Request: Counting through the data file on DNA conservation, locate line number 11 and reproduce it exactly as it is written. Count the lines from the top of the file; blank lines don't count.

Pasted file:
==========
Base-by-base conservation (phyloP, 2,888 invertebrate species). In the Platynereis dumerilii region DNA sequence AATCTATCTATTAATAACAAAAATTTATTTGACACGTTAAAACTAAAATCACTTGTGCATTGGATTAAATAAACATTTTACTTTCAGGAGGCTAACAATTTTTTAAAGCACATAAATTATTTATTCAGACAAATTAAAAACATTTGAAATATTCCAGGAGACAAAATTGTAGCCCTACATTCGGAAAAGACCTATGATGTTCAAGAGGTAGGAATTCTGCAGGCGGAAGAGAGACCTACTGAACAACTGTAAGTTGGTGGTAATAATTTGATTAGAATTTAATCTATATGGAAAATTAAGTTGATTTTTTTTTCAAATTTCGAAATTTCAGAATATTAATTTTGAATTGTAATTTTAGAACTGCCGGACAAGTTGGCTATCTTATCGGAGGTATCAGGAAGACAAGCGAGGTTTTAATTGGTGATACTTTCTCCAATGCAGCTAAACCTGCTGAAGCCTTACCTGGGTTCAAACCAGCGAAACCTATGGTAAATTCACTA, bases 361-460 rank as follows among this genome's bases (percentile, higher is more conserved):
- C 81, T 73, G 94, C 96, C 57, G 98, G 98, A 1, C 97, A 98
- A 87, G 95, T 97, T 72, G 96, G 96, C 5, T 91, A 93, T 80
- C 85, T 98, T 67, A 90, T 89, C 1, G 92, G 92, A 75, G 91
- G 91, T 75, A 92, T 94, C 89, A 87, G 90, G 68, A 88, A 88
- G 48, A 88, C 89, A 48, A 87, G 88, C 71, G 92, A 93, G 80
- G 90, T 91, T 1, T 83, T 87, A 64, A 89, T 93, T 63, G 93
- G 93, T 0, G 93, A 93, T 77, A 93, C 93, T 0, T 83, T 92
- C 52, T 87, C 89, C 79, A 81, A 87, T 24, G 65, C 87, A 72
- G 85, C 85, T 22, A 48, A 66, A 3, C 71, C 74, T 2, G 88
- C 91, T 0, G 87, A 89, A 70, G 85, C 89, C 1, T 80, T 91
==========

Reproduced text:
- C 91, T 0, G 87, A 89, A 70, G 85, C 89, C 1, T 80, T 91